News this morning that US President Donald Trump has decided to pull the USA out of the Paris Agreement was widely anticipated.
The USA was one of 195 countries to sign on to the historic agreement, which former President Barack Obama was instrumental in brokering. Trump called the agreement a deal that “hamstrings” the USA while empowering “top polluting countries”.
The SMC asked climate change experts to comment on the implications of the USA exiting the Paris Agreement. Please feel free to use these comments in your reporting.
Our colleagues at the Australian SMC also gathered extensive reaction, which is available on scimex.org.
Professor James Renwick, School of Geography, Environment and Earth Sciences, Victoria University of Wellington, comments:
“My take is that this is a backward step, but it’s hardly game over for the Agreement or for climate change. The US could stay in and do nothing, which would be as unhelpful as pulling out.
“The US stepping away from Paris hands the opportunity to China, the EU, and others, to take the lead and this is already happening. I understand China is already developing an agreement with the EU to push harder on emissions reductions.
“Plus, the President and Washington is not the USA. Individual cities and states are doing their own thing. The Governor of California has already signalled that he’s looking internationally for partners to push emissions reductions.
“So, Trump pulling out may just encourage the rest of the world to do more. The US is pulling back from global leadership and other nations will step in to take over. This move may, in fact, signal the start of China’s real dominance of international affairs.
“Climate change is an incredibly pressing problem. If we are to live up to the Paris Agreement, the global community has somewhere between 5 and 20 years to move on significant emissions reductions. Every nation must strive to lead on this issue, and if the US isn’t there, New Zealand and other countries must step up.”
Prof. Renwick also wrote a piece for The Spinoff.
Associate Professor Bronwyn Hayward, political scientist, University of Canterbury, comments:
“It feels surreal to be listening to Trump’s announcement as I am packing to leave tonight for the author meeting on the Special Report for the IPCC about how to achieve the objectives agreed in Paris to limit global warming to 1.5C above pre-industrial levels.
“I was simply shocked to hear Trump describe a 2 degrees climate rise as “tiny, tiny” amount because a global rise of 2 degrees translates to much higher local temperature changes and changes beyond 2 degrees risks dangerous climate events
- The Announcement is no surprise – Trump signalled he intended to pull out of the agreement.
- What is a surprise is how long it took and that Trump has had to leave the door open for his re-entry into the Paris Agreement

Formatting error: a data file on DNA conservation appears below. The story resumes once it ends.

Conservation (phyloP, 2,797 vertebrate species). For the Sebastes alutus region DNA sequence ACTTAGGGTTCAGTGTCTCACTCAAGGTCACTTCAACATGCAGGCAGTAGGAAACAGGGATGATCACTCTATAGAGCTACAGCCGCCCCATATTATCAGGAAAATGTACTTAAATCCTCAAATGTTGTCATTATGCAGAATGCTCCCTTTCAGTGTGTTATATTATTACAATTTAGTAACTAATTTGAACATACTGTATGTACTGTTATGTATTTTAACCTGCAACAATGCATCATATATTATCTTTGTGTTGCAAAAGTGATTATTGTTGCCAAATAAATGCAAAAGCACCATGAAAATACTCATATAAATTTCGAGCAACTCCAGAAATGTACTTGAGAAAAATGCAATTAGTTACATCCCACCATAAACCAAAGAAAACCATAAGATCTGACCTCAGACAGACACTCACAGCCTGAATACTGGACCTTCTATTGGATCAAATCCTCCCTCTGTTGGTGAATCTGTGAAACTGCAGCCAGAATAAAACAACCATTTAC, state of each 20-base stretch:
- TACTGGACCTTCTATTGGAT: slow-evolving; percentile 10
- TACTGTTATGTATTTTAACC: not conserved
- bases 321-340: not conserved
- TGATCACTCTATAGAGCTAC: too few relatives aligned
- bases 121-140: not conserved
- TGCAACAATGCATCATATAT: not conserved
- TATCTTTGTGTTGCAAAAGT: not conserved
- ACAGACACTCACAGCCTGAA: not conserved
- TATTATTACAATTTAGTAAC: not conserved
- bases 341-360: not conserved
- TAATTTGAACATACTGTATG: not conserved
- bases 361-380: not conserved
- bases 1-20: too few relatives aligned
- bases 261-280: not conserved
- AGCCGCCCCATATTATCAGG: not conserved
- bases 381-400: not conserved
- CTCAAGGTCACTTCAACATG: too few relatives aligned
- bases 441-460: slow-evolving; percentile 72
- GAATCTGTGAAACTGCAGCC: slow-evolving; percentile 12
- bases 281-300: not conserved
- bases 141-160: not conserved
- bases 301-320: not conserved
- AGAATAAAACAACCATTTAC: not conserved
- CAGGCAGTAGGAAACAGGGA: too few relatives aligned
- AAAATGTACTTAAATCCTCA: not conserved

- This decision has taken a very long time and is so equivocal because it is not one that is well supported even amongst his own core vote base. This is why Trump is working so hard to make climate change seem a ‘foreign’ economic threat
- Despite the deeply partisan political divisions in the USA, a detailed poll this month by Yale University of Americans’ attitudes to climate change revealed only 1 in 5 US voters now support withdrawing from the Paris Agreement and less than a third, just 28% of Trump’s own vote base agrees America should leave the climate agreement
“USA withdrawal also creates significant new problems for the President, which is why he has keep the door open
- First are political challenges; the withdrawal of Trump will create a political vacuum which China and EU is already stepping into as new global leaders in technology- there is also significant risk of political isolation of USA. Tillerson’s visit to NZ for example reminds us that the USA needs it’s international allies, but by putting ‘America First’ also reminds domestic populations in the rest of the world that is what is good for America is not necessarily good for their own countries and this will make it harder for other governments to forge alliances with an unpopular USA administration.
- Second, the President’s decision creates significant industry challenges. There is no evidence that there will be new jobs created by the old industries, while other significant business leaders of new industries, including Apple, will be very frustrated at changes to US regulations for new investment in clean technology. We can also expect intense lobbying now from some sectors to destabilise the wider global climate agreement by arguing that without USA ‘what is the point?’. However, while the USA makes up about 26% of total global emissions, what the rest of the world does will now matter very much. We can also expect to see intense lobbying from geoengineering sector to position experimental industries like large-scale carbon capture and storage.